The first camp that originated out of BYM member Meetings was Keewadin, which began in 1922!
In 2007, we celebrated 85 years of camping!
PDF: 85 Years of Camping
PDF: Timeline of Camp History
Historic photo of campers

The dress code has changed a bit since then

Campers at Keewadin in the ’20s

Campers at Keewadin in the ’20s

Loading EVERYTHING up to go home!

Loading EVERYTHING up to go home!

Camp Keewadin near Annapolis MD

Camp Keewadin near Annapolis MD

Campers at Keewadin in the ’20s

More campers at Keewadin in the ’20s

Camper playfully kicking another in the pants.

Camp is a kick in the pants

The first shelters at Catoctin, 1959

The first shelters at Catoctin, 1959

The first shelters at Catoctin, 1959

The first shelters at Catoctin, 1959

A Brief History of old Opequon Quaker Camp (now Shiloh)

These are pictures of the facilities at the old Opequon Quaker Camp (which is now Shiloh) from the mid and late 80’s. During these years the camp was operated on a flood plain on the Pidgeon Farm near Clearbrook, VA. The site was referred to as Opequon-on-the-Flood-Plain or “down the hill.” This might be confusing because we now operate another camp (called Opequon) “up the hill” from the site pictured here. Too confused? Read the history section. If you were at Opequon during these times, you’ll never forget it. Here are some pictures to jog your memory.

Dining Pavilion with campers in it

This is a photo of the dining pavilion looking toward the kitchen. The pool is to the left.

Fire circle with campers

This is the fire circle as seen from the path approaching it.

New kitchen building at Opequon

This the new kitchen that was built on the Opequon site in the 1980s.

Bath house at Old Opequon Quaker Camp

This was the bathhouse. Much of it would wash away during the spring and had to be rebuilt in time for camp.

Tarps that once served as shelter at camp

These are photos of the tarps under which everyone at camp lived.

Tarps that once served as shelter at camp

Rest period was never hotter than it was under the tarps.

Opequon dam taken from above.

This is a photo of the Opequon dam
taken from above.

River with campers tubing on it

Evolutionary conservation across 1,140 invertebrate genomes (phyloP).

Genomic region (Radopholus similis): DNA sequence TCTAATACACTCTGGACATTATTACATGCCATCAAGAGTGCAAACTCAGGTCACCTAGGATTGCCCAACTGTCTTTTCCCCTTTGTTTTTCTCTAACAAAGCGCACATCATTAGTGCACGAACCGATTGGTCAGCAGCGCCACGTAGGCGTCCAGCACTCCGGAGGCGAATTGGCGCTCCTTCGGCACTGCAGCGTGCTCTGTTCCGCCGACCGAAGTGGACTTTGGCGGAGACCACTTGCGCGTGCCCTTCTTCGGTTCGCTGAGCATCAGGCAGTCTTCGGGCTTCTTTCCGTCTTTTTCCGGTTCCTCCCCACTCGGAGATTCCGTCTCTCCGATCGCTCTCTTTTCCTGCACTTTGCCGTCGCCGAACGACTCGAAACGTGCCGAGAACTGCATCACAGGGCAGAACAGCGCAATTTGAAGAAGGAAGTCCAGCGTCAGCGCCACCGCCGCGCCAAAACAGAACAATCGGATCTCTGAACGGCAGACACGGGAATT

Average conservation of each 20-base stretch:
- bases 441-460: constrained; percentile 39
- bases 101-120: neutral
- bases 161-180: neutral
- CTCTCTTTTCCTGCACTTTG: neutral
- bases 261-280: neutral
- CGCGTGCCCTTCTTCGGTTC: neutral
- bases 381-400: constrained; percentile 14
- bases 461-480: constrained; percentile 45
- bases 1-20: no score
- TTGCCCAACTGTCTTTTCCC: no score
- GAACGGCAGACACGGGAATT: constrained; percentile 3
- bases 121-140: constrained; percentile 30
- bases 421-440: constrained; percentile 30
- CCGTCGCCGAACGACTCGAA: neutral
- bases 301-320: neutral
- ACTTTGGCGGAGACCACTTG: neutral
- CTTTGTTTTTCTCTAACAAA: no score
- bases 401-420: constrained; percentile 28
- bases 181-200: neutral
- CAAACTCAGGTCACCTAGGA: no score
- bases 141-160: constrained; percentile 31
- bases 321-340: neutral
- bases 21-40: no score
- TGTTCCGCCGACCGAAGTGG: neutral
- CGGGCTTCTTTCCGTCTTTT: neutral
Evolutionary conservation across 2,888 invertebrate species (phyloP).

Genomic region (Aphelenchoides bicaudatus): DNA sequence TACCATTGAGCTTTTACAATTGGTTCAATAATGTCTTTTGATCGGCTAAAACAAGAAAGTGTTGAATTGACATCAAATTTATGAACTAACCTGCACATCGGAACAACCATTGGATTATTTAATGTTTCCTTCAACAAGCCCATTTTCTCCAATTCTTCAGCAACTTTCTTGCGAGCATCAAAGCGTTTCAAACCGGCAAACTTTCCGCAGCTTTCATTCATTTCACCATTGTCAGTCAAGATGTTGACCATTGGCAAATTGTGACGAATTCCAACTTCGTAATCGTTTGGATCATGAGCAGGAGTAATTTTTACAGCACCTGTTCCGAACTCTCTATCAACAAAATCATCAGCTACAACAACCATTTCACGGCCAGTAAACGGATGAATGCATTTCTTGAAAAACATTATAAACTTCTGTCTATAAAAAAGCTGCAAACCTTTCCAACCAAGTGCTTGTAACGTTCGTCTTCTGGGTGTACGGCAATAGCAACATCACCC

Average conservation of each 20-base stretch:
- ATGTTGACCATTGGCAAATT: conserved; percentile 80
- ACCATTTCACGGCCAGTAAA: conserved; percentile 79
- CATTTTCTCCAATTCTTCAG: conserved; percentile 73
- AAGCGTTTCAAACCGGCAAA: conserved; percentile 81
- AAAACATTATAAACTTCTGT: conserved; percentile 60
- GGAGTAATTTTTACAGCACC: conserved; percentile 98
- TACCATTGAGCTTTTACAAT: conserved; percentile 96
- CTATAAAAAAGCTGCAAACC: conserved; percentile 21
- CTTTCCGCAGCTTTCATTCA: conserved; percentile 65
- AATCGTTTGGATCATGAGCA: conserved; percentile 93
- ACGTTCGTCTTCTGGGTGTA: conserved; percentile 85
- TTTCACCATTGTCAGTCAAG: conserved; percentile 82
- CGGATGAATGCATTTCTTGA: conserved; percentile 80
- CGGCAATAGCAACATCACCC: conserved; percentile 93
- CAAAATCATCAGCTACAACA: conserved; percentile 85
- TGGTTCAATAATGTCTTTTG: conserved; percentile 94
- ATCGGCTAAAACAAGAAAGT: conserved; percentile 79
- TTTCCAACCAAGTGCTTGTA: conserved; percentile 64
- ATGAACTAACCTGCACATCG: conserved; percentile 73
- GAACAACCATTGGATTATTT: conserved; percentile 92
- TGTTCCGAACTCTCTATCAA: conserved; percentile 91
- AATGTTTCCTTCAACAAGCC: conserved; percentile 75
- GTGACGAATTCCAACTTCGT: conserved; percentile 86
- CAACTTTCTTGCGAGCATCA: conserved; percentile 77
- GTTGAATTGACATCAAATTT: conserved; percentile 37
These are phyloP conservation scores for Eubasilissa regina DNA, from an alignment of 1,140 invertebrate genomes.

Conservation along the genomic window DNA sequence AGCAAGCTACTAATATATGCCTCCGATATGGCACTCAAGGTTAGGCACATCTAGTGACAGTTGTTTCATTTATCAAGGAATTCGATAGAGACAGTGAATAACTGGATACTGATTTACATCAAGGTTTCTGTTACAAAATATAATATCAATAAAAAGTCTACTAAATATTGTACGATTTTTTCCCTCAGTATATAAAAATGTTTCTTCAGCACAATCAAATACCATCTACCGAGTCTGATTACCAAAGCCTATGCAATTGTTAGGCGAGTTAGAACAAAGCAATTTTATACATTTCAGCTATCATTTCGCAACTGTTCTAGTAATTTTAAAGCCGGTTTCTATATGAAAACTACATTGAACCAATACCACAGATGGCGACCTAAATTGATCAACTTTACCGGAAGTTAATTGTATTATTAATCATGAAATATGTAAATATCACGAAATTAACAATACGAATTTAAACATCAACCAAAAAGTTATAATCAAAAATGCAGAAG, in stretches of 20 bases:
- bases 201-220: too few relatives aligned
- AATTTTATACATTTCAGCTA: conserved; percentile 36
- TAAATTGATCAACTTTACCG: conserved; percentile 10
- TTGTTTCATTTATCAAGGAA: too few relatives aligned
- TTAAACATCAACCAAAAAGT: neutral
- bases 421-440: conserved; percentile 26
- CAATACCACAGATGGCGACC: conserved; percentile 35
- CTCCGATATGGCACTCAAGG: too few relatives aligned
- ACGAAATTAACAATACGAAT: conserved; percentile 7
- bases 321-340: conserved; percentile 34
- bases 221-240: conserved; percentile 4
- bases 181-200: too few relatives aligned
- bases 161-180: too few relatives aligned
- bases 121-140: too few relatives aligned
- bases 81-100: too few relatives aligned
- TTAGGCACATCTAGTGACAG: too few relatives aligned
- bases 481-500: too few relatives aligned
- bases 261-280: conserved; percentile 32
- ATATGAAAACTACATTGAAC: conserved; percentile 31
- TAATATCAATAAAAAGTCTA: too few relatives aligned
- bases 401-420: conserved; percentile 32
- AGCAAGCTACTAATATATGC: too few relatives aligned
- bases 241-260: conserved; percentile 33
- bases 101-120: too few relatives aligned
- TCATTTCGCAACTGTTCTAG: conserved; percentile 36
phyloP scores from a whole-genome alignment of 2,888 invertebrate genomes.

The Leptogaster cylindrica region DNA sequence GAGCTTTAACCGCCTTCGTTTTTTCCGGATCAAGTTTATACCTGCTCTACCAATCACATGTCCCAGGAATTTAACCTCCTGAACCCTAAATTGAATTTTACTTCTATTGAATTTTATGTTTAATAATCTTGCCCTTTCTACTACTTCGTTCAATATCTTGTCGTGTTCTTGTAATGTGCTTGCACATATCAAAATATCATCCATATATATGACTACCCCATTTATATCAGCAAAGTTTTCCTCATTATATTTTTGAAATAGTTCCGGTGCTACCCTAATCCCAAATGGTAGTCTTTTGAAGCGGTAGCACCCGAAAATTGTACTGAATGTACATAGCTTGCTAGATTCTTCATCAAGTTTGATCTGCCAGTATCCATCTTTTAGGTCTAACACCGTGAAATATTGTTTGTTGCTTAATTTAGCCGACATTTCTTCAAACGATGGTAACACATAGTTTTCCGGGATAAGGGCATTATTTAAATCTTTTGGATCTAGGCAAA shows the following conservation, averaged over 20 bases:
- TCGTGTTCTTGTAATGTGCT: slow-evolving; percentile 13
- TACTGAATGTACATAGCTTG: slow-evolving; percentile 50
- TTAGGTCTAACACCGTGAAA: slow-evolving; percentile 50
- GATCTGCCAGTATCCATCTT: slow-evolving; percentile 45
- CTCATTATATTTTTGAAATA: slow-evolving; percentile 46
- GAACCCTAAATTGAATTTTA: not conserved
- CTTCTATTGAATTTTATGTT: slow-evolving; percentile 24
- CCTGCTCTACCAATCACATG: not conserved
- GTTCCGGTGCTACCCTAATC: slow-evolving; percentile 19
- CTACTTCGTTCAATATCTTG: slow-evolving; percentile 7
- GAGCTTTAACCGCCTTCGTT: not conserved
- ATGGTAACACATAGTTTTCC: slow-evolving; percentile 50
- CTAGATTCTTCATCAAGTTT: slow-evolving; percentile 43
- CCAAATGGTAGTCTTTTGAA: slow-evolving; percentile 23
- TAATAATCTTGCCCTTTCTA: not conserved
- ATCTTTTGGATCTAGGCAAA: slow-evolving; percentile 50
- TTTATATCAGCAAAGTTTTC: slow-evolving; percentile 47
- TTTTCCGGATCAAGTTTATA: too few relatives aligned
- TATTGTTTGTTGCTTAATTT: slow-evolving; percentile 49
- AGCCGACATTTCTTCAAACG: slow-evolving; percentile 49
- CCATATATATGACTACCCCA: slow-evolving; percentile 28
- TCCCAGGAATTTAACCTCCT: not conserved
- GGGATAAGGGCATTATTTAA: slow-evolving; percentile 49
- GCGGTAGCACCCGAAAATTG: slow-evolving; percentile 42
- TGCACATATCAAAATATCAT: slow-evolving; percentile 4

Tubing

one of two tipis that were set up at camp every year

This was one of two tipis that were set up at camp every year. These moved to Shiloh and used for a couple more years and then retired.

the big dead tree that stood in the middle of the tarp field

This is a photo of the big dead tree that stood in the middle of the tarp field, mocking us with no shade. There was a camp story about a witch who stole children who was buried beneath it.

Ruthann Andrews who was the camp nurse for many years and Sue deVeer who directed Opequon/Shiloh

Pictured above are Ruthann Andrews who was the camp nurse for many years and Sue deVeer who directed Opequon/Shiloh from 1987 to 1995.

More about Opequon:

The summer camp that would become Opequon (and subsequently Shiloh) was first held in the summer of 1977 at the Glaydin School near Lucketts, Virginia, and directed by John Sexton. Three one week sessions were offered. Camp was held here for one more year in 1978, and then in 1979 moved to the Pidgeon farm near Clearbrook, Virginia (up the long driveway – the same site as the present-day Opequon Quaker Camp). In 1979 John Sexton, John Huffman, and Sheila Bach directed camp.  In 1980, it was Sheila and John Sexton.  In 1981, just Sheila.  The black and white photo is a very old photo of the front gate that led up the steep driveway to camp.  It is much more grown up today.

From 1982 to 1986 Michael DeHart (now the director of Thornton Friends School) directed Opequon. From the beginning, the Opequon site was shared with acamp operated by the Grace Bible Fellowship Church in Clearbrook, Virginia. Grace and BYM each operated our summer camps there for part of the summer. As demand for camp within BYM grew, it became clear that we needed to expand the summer session.  Unfortunately, there was only so much summer to go around and in order to grow we had to move.

BYM engineered a short move down the hill to the site pictured in photos at the top of this page in time for the summer of 1987.  Prior to 1987 the flood plain site was used as a public family campground. (Remember the postcard that looked like it pictured a young Dave Gregal holding a fish?  It was a postcard advertising the family campground. The text on the back read:  Caught beside Campsite No. 5 at Opequon Creek Family Campground…) Anyway, tarp structures had to be built, the kitchen (which had formerly been the general store for the family campground) had to be expanded and the dishwashing “cage” added, a pavilion built, and “improvements” made to the bathhouse.  Despite the lack of trees, camp did have a pool which helped campers and staff keep cool.

This modest site taught us that camp is about people, not place.

We last had camp at this site in the summer of 1991.  After this, camp moved to it’s present site at Shiloh Quaker Camp near Stanardsville, Virginia and opened in time for the summer of 1992. The flood plain site on the Pidgeon farm has been used mainly for grazing cattle since that time.  There was a trailer on the property that was used as an infirmary.  Not long after we moved camp to Shiloh, a small plane crashed into it and it was destroyed. Many of the original buildings on the flood plain Opequon site are falling down or are completely gone.  In 2001 when a new infirmary was being built at Shiloh, we asked the Pidgeons if we could use some windows out of the old kitchen at Opequon.  All the windows in the infirmary at Shiloh came out of the old kitchen.